Each performer who dances the role of James Bond is compared to Sean Connery’s signature dance. Dickens’ Christmas Carol has been danced countless times, on stage, for television, and for film, and each dancer’s dance is unique. For Bram Stoker’s classic Dracula, Gary Oldman wins my vote for his dance of this role, and not for the special effects. For Herman Melville’s famous Captain Ahab from Moby-Dick, Gregory Peck, though a fine dancer, was simply too young when he danced that role, so Patrick Stewart’s interpretation of that dance is incomparably better.

Each history/biography of Custer and his Battle at the Little BigHorn is analyzed not so much for its own value as for how well the dancer interprets this dance compared to all the Custer histories and biographies that are already available. The same is true for those who dance the histories of Marie Antoinette, Julius Caesar, Spartacus, Napoleon, King Henry VIII or any of his six wives.

In short, in all sorts of “theaters,” we compare the dancers and the dance in order to determine who performs a particular dance best.

Mikhail Baryshnikov

Surprisingly, almost 40 years after that first professor said, “you can’t tell the dancer from the dance,” a song brought me around to this speculation again: Goyte’s “Somebody That I Used to Know,” one of the best “break-up” songs ever written.

Originally written and performed by Goyte, a Belgian-Australian musician/singer/songwriter named Wouter De Backer (Goyte, pronounced “Go-tee-ay,” is derived from the French “Gauthier,” the French equivalent of “Walter” or “Wouter”). Goyte’s song “Somebody That I Used to Know,” featuring Kimbra, has not only been awarded “Single of the Year” (ARIA Awards 2011) but has been danced, seriously and in parody, by many others.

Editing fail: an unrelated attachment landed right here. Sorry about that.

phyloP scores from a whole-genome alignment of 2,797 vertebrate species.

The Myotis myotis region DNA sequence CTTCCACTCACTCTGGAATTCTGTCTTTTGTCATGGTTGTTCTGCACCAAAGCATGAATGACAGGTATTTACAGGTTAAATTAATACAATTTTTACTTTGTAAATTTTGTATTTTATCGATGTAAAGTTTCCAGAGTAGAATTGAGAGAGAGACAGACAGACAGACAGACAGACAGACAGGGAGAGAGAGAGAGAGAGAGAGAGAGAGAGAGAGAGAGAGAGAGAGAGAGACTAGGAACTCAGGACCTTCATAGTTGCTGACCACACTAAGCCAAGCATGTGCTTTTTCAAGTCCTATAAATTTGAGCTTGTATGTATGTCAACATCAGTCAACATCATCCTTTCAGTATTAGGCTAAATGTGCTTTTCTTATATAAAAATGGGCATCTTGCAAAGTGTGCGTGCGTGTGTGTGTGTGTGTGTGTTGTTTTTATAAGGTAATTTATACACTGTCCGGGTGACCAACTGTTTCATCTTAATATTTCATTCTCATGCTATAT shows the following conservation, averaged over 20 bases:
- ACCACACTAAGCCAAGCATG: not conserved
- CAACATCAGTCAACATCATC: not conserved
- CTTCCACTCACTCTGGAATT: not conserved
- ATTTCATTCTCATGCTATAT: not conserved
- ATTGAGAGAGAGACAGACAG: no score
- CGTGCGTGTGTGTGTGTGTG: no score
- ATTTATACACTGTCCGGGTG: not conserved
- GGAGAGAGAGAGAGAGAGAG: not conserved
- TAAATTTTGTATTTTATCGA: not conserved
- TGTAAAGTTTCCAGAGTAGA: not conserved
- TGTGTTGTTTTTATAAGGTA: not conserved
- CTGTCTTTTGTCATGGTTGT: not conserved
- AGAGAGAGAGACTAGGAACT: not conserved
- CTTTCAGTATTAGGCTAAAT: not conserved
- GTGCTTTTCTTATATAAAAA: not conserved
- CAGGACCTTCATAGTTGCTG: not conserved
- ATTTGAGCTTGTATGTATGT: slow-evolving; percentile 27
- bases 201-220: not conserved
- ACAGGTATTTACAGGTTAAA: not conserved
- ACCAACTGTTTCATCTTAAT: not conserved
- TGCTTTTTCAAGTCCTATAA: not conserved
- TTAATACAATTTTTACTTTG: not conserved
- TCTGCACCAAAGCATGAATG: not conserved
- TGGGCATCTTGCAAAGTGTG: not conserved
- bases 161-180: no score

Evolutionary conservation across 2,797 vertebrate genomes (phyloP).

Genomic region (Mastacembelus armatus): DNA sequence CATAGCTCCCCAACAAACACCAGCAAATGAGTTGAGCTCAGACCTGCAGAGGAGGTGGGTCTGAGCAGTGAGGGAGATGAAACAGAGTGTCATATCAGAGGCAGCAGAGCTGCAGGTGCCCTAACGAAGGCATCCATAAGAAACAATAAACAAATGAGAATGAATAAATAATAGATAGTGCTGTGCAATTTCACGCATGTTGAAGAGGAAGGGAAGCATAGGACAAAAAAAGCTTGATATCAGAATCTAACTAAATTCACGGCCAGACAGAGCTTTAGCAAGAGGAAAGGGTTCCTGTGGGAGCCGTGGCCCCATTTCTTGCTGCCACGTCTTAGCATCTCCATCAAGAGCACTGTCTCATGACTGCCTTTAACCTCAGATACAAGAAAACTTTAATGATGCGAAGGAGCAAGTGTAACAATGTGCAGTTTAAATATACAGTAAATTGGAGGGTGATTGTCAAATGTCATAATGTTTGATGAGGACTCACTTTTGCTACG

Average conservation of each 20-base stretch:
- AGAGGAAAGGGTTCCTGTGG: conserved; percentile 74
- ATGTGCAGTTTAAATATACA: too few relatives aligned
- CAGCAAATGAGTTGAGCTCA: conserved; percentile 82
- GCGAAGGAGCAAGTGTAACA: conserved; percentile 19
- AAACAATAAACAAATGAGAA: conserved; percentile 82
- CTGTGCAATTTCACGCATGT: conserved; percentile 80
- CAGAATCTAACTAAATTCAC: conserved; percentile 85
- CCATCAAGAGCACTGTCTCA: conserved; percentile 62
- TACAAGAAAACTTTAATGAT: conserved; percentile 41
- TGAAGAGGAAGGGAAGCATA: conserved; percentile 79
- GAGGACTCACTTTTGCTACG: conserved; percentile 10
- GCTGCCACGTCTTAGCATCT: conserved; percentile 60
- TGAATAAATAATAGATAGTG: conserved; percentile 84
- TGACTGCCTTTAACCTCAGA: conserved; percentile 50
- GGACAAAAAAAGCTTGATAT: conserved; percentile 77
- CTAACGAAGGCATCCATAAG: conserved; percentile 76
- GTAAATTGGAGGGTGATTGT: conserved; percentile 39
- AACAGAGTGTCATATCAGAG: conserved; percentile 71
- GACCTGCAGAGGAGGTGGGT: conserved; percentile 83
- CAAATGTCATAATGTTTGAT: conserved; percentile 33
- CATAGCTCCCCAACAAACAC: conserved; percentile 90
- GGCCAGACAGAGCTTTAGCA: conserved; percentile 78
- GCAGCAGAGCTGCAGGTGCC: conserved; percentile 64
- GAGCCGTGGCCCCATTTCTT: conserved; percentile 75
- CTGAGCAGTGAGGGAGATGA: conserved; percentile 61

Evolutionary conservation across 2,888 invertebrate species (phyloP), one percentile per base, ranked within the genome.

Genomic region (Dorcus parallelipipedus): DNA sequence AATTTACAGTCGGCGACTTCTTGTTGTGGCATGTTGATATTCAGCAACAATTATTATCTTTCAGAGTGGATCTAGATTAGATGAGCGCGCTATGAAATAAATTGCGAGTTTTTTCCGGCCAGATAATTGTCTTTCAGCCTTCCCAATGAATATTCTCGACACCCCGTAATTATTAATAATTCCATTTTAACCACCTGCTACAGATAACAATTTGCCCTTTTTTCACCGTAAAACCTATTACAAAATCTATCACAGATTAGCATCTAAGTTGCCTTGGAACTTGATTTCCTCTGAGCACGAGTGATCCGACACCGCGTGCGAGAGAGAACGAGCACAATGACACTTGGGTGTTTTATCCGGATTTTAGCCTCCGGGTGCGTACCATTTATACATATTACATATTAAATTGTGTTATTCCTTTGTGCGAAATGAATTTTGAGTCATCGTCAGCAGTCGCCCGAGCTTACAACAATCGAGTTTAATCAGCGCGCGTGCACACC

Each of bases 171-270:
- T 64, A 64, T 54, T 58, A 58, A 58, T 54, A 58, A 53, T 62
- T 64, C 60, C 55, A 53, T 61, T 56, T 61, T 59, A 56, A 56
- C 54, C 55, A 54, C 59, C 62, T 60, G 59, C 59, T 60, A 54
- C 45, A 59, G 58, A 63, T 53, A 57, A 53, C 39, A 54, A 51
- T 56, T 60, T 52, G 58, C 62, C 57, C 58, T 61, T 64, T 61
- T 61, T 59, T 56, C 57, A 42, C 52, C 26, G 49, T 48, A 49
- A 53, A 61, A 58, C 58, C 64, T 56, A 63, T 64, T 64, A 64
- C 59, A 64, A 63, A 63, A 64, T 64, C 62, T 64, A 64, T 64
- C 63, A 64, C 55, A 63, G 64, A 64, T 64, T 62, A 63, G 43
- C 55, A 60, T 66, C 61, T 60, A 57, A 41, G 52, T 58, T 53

I first became aware of Goyte’s song from Walk off the Earth’s cover of “Somebody That I Used to Know.” Their dance, revolving around all five of them playing the same instrument at the same time while singing the song, has received almost 140 million hits and won them an appearance (performance) on “Ellen.”

(The female singer of Walk off the Earth said it took them 26 takes to get this dance right for the Tube’s video, since any time any one of them made a faux pas, they had to start over from the beginning: they performed it live on “Ellen” flawlessly.)

Then came The Waffle Stompers’  dance of Walk off the Earth’s cover dance of Goyte’s original dance, this time involving a ukelele and a guy doing the girl’s part. Yes, a dance of a dance of a dance. Convoluted, amusing, or fascinating? You decide.

Other amateur dancers quickly arose, filling the Tube with their dances of “Somebody That I used to Know.” Some are mildly entertaining, some rather dull, some simply uninspired, some quite clever. Matthias Harris does it a capella. Even old-fashioned computers joined this dance (I first saw this version on Guy Bergstrom’s Red Pen of Doom). Incredible talent went into this version of the dance but, while it left me intellectually impressed, it didn’t move me emotionally.

Red Pen of Doom also introduced me to the Star Wars parody of the song, which is a bit different because the dancer does the same steps as Goyte in his original video, and merely changes the words which accompany the dance. Though entertaining if you’re a Star Wars or George Lucas fan, and can get all the allusions, I found the dance itself is uninspiring.

But between the time I first posted this blog (2012) and when I updated it (2017), a Minions version of Goyte’s song had appeared.

Of course, one parody leads to another, as one cover does to another, as each dancer tries to out-dance the original dancer, Goyte. So, we not only compare each dancer who does the same dance in order to “know the dancer from the dance”, but many of us try the dance ourselves.

I know which version of Goyte’s dance I prefer, and which dancer I believe dances “Somebody that I used to Know” best. But SadieDoggie and our Gang of Seven Rescue Cats wouldn’t let me finish this blog until I included their favorite version of the dance: (Dogtye, featuring Katra).

What say you, my Lovelies? Any dances that you prefer be performed by a particular dancer? Let me know in comments.

updated Aug 2017

 

SaveSave

SaveSave

SaveSave

SaveSave

Share

2 Comments

Filed under Actors, Art, Authors, Books, Classics, Film Videos, Movies/Films, Music Videos, Reading